“The Lord will save the dwellings of Judah first, so that the honor of the house of David and of Jerusalem’s inhabitants may not be greater than that of Judah. On that day the Lord will shield those who live in Jerusalem, so that the feeblest among them will be like David, and the house of David will be like God, like the angel of the Lord going before them. On that day I will set out to destroy all the nations that attack Jerusalem.

The remaining verses speak of a national day of repentance and salvation for the nation of Israel, as they come to a true understanding of the Messiah Christ.

Mourning for the One They Pierced

10 “And I will pour out on the house of David and the inhabitants of Jerusalem a spirit of grace and supplication. They will look on me, the one they have pierced, and they will mourn for him as one mourns for an only child, and grieve bitterly for him as one grieves for a firstborn son. 11 On that day the weeping in Jerusalem will be as great as the weeping of Hadad Rimmon in the plain of Megiddo.12 The land will mourn, each clan by itself, with their wives by themselves: the clan of the house of David and their wives, the clan of the house of Nathan and their wives, 13 the clan of the house of Levi and their wives, the clan of Shimei and their wives, 14 and all the rest of the clans and their wives.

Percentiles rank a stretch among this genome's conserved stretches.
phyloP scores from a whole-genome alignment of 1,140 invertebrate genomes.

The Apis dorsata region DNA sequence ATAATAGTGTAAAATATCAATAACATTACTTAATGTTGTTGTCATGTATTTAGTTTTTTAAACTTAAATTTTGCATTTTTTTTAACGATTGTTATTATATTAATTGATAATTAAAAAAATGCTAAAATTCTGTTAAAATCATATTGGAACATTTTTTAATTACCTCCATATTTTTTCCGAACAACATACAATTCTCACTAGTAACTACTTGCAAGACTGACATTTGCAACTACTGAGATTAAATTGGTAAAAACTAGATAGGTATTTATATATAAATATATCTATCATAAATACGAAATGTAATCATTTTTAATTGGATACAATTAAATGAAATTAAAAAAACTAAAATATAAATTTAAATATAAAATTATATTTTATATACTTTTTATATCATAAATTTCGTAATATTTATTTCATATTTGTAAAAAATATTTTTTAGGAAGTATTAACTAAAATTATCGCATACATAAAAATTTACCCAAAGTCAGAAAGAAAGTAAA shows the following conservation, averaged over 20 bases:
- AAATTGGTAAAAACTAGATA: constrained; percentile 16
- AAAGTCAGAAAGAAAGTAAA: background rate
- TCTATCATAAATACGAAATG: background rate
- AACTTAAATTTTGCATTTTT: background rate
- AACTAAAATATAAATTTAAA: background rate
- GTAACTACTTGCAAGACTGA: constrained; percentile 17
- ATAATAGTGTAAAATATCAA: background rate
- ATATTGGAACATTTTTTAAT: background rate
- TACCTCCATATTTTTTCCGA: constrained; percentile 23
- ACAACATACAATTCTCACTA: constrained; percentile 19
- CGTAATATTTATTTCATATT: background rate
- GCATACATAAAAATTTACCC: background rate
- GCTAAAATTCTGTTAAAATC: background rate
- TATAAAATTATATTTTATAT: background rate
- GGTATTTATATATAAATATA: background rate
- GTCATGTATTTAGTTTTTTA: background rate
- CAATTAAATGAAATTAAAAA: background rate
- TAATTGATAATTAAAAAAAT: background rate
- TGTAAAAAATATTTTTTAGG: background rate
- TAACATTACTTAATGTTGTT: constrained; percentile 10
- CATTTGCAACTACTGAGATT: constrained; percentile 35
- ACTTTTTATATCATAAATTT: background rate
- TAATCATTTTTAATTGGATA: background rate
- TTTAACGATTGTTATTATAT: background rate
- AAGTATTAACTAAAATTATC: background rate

The reference in the verses above about “Hadad Rimmon in the plain of Megiddo” relates to the historical event of the death of the good King Josiah. There was great mourning at that time, as well as at other times commemorating this event. It was a part of Israel’s history, where, if you wanted to pick out something about which there was a palpable national sadness, it was this event – described in this short passage from 2 Chronicles…

2 Chronicles 35:20 – After all this, when Josiah had set the temple in order, Necho king of Egypt went up to fight at Carchemish on the Euphrates, and Josiah marched out to meet him in battle. 21 But Necho sent messengers to him, saying, “What quarrel is there, king of Judah, between you and me? It is not you I am attacking at this time, but the house with which I am at war. God has told me to hurry; so stop opposing God, who is with me, or he will destroy you.”

22 Josiah, however, would not turn away from him, but disguised himself to engage him in battle. He would not listen to what Necho had said at God’s command but went to fight him on the plain of Megiddo.

23 Archers shot King Josiah, and he told his officers, “Take me away; I am badly wounded.” 24 So they took him out of his chariot, put him in his other chariot and brought him to Jerusalem, where he died. He was buried in the tombs of his ancestors, and all Judah and Jerusalem mourned for him.